Project Based Learning: How to Apply this teaching method?

By: Admin 30 May, 2017

Project Based Learning is a teaching method in which students gain knowledge and skills by working for an extended period of time to investigate and respond to an authentic, engaging and complex question, problem, or challenge.

 

Time and again studies have shown that students are likely to retain their knowledge for a longer period of time if they have worked on a related project. The biggest mistake people make is not giving themselves and students the time to see how the technique develops. Some people assume that because the first project didn't go very well, project-based learning isn't a good way to teach. You need to be persistent and learn from every project experience. It takes multiple projects to find your niche in this instructional method.

 

How to start?

Take History for example. Most classes are taught by getting in front of the class and tell it like it is from the book, with dates and everything. But that approach fails to engage students.



 

  1. Give them something to care about

The first step to consider is how you can bring historical concepts back to life. This can be quite tricky on occasion, as many events are long gone and the only thing they’ve got to look at is history books and similar material which, though factual, are frequently neither engaging nor emotional.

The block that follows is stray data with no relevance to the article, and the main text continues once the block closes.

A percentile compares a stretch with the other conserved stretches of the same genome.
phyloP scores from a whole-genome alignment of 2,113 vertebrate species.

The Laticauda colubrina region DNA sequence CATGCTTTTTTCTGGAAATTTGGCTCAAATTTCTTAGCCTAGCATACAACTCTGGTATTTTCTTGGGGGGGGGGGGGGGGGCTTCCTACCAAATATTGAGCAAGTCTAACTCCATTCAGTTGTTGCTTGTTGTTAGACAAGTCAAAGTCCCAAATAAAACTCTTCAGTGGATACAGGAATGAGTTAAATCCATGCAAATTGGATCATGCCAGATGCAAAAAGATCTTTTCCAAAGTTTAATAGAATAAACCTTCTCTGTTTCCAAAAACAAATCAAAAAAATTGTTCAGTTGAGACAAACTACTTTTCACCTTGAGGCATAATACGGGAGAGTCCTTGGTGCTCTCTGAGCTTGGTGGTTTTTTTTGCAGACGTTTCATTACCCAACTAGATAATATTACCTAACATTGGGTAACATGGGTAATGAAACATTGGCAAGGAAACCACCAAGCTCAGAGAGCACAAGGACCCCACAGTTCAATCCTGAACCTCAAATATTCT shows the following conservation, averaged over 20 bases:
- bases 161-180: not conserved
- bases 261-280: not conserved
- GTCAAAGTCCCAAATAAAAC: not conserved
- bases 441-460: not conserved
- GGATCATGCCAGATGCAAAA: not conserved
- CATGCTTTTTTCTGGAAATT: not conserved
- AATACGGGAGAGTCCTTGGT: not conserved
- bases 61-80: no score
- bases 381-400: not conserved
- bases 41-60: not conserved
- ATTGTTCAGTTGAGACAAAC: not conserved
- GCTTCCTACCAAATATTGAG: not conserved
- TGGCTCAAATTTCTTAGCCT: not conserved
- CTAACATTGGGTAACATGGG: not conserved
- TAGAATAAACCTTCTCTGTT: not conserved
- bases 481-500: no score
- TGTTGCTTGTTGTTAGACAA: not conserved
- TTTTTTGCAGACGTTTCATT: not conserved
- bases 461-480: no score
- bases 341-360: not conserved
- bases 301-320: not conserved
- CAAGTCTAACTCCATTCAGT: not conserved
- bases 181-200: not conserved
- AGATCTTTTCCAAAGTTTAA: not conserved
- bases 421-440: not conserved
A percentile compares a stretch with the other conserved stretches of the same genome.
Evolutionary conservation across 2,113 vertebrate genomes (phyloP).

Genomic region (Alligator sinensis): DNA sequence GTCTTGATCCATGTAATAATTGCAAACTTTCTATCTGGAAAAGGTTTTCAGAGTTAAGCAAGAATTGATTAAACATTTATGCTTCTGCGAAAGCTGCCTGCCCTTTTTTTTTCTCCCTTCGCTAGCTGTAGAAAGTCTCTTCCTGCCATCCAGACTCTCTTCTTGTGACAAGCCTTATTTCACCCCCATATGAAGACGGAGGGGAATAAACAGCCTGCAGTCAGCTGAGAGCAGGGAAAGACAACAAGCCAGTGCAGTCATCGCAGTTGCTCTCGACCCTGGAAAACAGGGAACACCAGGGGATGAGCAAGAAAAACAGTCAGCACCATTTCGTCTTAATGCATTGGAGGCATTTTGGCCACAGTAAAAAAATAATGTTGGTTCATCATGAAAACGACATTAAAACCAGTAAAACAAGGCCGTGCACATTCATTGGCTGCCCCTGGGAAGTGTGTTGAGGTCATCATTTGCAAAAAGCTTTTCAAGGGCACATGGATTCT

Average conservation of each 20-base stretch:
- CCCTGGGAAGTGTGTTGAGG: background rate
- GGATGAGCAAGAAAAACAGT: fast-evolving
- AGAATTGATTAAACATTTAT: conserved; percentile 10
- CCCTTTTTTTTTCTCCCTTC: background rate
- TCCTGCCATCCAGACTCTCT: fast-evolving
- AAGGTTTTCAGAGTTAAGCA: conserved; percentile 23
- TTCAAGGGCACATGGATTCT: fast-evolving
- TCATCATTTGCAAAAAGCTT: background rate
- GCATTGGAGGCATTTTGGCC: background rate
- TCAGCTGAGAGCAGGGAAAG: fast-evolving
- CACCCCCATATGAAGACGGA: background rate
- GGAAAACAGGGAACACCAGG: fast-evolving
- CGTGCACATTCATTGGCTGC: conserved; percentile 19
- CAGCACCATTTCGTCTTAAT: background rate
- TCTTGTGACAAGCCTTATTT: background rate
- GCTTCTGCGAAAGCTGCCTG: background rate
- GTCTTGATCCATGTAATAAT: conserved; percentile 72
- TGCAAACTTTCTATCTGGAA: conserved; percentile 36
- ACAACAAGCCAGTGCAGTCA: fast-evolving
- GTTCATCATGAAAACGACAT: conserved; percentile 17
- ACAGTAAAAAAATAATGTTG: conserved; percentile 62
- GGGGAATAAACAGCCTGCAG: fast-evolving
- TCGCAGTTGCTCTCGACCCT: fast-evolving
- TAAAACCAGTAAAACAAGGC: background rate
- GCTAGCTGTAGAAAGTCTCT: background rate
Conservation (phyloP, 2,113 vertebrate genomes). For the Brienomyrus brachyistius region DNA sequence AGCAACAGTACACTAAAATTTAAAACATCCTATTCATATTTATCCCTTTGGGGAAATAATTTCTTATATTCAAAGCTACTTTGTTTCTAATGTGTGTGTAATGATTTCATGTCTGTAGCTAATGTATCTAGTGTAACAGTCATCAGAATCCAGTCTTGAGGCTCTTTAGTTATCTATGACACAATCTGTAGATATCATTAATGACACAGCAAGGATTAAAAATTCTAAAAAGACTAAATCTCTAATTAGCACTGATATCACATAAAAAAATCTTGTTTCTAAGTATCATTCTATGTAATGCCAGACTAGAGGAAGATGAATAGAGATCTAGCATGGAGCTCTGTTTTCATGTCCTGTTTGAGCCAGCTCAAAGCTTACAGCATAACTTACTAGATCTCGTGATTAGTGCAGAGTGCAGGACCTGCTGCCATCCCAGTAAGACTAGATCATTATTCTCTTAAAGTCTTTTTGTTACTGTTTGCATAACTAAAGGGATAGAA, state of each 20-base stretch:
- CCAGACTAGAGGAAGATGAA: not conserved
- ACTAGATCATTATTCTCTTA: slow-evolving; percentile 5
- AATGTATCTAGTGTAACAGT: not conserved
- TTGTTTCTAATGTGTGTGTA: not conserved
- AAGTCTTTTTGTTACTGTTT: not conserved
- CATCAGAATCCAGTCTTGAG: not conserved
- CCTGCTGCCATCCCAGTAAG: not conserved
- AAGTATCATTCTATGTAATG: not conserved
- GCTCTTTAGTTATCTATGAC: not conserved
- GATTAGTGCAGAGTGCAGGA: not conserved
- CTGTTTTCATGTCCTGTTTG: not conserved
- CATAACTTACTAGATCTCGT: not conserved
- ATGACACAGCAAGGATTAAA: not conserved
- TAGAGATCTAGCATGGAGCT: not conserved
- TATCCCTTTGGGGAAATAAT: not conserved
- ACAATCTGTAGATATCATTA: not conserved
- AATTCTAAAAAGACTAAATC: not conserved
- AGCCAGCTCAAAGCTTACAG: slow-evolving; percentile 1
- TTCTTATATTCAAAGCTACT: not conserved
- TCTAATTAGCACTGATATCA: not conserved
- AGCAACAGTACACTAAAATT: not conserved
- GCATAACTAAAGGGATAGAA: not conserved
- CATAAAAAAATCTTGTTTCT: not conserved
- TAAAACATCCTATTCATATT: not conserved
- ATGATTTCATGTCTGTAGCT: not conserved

Choose a topic where you can bring items, people or demonstrations into the classroom. If possible, go on field trips to show them landmarks and/or actual items from the experience in museums, etc. Use historical dramas and television shows to let students see that back then people were people too, with feelings, fashion sense and desires.

 

  1. Let them choose

Have several different projects that are geared towards different activities. So if the class is exploring the First World War, consider having a project about technology, one about medicine, one about living conditions and another about the rest of the people while the men of the families were away fighting. Get them interested about the lives of the people.

 

  1. The Skills required

The projects will take certain skills, you have to make sure that students actually have those skills necessary to complete the projects. This often will mean research skills and writing skills, but can be a far wider range of skills depending on which project they choose, including performance skills, speaking skills and even handicraft.

 

  1. Show it to everyone!

You can have a presentation or a poster, but try to think out of the box. Something new will engage more students. And finally make certain other people but their classmates get to see it, so that they become invested in actually producing something of value. Then, consider having another class come in and the two groups present and critique each other.

 

The trick to PBL is that it allows students to not just learn the material but learn vital life skills as well, while engaging them and making the classes fun. Often history classes can benefit immensely from this approach.

 

This article is inspired by and contains excerpts from Teacher Cast website. Read the original article here.